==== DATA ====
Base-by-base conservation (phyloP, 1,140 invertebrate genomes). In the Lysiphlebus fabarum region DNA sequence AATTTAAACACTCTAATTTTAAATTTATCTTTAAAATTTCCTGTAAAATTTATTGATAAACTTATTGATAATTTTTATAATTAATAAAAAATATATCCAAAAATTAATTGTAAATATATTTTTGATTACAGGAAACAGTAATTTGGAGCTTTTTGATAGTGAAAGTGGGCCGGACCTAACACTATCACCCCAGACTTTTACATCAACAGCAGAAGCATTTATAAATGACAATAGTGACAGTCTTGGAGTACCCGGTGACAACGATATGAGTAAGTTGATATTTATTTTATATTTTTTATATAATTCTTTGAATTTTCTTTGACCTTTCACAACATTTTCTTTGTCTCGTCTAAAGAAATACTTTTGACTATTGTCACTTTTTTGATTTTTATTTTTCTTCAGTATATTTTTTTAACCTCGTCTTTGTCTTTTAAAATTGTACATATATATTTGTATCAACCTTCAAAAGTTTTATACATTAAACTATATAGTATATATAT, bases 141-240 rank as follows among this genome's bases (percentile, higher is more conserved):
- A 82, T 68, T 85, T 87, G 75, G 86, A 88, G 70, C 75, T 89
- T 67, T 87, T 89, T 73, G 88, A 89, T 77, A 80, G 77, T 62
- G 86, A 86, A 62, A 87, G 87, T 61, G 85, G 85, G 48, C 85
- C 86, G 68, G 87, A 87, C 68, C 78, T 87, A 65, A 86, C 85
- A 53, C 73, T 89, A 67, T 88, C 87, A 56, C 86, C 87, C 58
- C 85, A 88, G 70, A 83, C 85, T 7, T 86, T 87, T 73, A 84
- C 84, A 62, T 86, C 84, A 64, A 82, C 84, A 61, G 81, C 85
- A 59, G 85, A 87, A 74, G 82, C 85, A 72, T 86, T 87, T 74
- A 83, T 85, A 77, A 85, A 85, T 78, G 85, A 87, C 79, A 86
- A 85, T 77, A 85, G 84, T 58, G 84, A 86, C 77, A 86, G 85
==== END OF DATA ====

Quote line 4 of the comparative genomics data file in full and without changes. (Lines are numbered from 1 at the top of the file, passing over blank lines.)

- G 86, A 86, A 62, A 87, G 87, T 61, G 85, G 85, G 48, C 85